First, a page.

Pollution is an obvious example - we do not have the option of
growing food, or finding enough water, on a squeaky-clean planet,
but on one increasingly tarnished and trashed by the way we have
used it so far.
Cutting waste and clearing up pollution costs money. Yet time and
again it is the quest for wealth that generates much of the mess in
the first place.
Living in a way that is less damaging to the Earth is not easy,
but it is vital, because pollution is pervasive and often
Soil: Contaminated land is a problem in industrialised
countries, where former factories and power stations can leave waste
like heavy metals in the soil. It can also occur in developing
countries, sometimes used for dumping pesticides. Agriculture can
pollute land with pesticides, nitrate-rich fertilisers and slurry
from livestock. And when the contamination reaches rivers it damages
life there, and can even create dead zones off the coast, as in the
Gulf of Mexico.
Chemicals are a frequent pollutant. When we think of chemical
contamination it is often images of events like Bhopal that come to
But the problem is widespread. One study says 7-20% of cancers
are attributable to poor air and pollution in homes and workplaces.
concerned about chemicals that persist and build up in the body,
especially in the young, says we may "be conducting a large-scale
experiment with children's health".
Some man-made chemicals, endocrine disruptors like phthalates and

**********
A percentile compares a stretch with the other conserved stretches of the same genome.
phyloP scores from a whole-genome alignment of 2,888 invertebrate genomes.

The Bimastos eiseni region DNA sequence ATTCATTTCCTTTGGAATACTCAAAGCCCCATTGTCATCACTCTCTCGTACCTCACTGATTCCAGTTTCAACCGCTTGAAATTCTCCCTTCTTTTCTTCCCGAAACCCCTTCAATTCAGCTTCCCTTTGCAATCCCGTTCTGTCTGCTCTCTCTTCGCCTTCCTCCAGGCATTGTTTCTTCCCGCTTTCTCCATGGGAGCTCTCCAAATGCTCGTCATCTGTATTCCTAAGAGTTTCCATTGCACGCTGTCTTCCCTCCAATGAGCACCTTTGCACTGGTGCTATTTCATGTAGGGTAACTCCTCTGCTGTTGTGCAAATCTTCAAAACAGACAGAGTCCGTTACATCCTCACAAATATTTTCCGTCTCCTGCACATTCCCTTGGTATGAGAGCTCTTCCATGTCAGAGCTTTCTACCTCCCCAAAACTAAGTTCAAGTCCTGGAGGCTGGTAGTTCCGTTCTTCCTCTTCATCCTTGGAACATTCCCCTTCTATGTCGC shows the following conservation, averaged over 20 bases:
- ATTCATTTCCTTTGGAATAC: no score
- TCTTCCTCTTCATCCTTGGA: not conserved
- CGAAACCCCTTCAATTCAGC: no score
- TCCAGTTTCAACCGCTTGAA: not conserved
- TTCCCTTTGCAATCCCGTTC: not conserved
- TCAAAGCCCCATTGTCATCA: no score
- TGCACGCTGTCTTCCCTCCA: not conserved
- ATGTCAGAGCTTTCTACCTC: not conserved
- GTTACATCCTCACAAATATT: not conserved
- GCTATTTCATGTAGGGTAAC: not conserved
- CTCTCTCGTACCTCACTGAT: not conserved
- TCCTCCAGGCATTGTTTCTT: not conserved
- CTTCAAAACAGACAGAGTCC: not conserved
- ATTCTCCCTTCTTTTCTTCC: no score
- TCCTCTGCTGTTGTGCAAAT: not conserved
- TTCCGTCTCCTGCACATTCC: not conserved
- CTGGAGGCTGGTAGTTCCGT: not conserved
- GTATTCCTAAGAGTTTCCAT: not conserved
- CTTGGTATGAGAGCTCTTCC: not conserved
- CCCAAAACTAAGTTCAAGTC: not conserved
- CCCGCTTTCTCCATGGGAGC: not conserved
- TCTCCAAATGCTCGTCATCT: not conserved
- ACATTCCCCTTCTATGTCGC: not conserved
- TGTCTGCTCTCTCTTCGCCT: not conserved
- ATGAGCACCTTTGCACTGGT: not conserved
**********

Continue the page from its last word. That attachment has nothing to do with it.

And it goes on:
nonylphenol - a breakdown product of spermicides, cosmetics and
detergents - are blamed for causing changes in the genitals of some
Affected species include polar bears - so not even the Arctic is
immune. And the chemicals climb the food chain, from fish to mammals
- and to us.
About 70,000 chemicals are on the market, with around 1,500 new
ones appearing annually. At least 30,000 are thought never to have
been comprehensively tested for their possible risks to people.
But the snag is that modern society demands many of them, and
some are essential for survival.
So while we invoke the precautionary principle, which always
recommends erring on the side of caution, we have to recognise there
will be trade-offs to be made.
pesticide DDT does great damage to wildlife and can affect the human
nervous system, but can also be effective against malaria. Where
does the priority lie?
Chemical pollution was blamed for killing fish
in Kankaria Lake in Ahmadabad,
The industrialised world has not yet cleaned up the mess it
created, but it is reaping the benefits of the pollution it has
caused. It can hardly tell the developing countries that they have
no right to follow suit.
Another complication in tackling pollution is that it does not
respect political frontiers. There is a UN convention on
transboundary air pollution, but that cannot cover every problem
that can arise between neighbours, or between states which do not
share a border.
Perhaps the best example is climate change - the countries of the
world share one atmosphere, and what one does can affect everyone.
For one and all
One of the principles that is supposed to apply here is simple -
the polluter pays.
it is obvious who is to blame and who must pay the price. But it is
not always straightforward to work out just who is the polluter, or
whether the rest of us would be happy to pay the price of stopping
A recent study detailed the plastic litter that
pollutes the marine
One way of cleaning up after ourselves would be to throw less
away, designing products to be recycled or even just to last longer.
Previous generations worked on the assumption that discarding our
waste was a proper way to be rid of it, so we used to dump nuclear
materials and other potential hazards at sea, confident they would
be dispersed in the depths.
We now think that is too risky because, as one author wrote,
"there's no such place as 'away' - and there's no such person as the
Ask not for whom the bell tolls - it tolls for thee, and for me.